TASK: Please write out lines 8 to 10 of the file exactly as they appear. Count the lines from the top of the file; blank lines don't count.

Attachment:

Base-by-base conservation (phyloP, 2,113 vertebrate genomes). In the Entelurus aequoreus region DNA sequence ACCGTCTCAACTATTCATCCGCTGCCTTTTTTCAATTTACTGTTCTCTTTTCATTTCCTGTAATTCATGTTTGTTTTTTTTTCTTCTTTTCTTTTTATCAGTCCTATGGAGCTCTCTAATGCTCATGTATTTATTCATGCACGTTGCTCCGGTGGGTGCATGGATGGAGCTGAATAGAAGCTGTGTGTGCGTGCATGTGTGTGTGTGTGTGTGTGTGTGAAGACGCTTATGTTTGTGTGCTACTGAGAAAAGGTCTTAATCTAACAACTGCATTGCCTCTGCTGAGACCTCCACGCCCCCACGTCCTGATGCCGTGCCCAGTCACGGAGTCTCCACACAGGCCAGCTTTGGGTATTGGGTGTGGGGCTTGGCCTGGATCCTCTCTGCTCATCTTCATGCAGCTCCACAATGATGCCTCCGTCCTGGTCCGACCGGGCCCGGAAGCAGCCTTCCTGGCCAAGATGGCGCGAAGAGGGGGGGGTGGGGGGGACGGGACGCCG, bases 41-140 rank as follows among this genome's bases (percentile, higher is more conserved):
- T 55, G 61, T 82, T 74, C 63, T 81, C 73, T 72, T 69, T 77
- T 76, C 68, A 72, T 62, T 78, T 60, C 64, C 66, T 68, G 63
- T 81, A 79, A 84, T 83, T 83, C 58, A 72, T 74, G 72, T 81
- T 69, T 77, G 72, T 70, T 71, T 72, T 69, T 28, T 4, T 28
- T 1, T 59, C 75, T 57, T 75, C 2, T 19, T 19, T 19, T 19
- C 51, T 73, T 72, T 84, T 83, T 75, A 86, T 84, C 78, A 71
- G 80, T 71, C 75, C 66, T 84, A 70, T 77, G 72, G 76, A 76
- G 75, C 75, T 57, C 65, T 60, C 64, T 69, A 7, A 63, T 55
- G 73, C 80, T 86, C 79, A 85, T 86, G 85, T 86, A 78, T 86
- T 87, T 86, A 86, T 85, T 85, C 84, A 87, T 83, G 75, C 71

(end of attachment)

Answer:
- G 80, T 71, C 75, C 66, T 84, A 70, T 77, G 72, G 76, A 76
- G 75, C 75, T 57, C 65, T 60, C 64, T 69, A 7, A 63, T 55
- G 73, C 80, T 86, C 79, A 85, T 86, G 85, T 86, A 78, T 86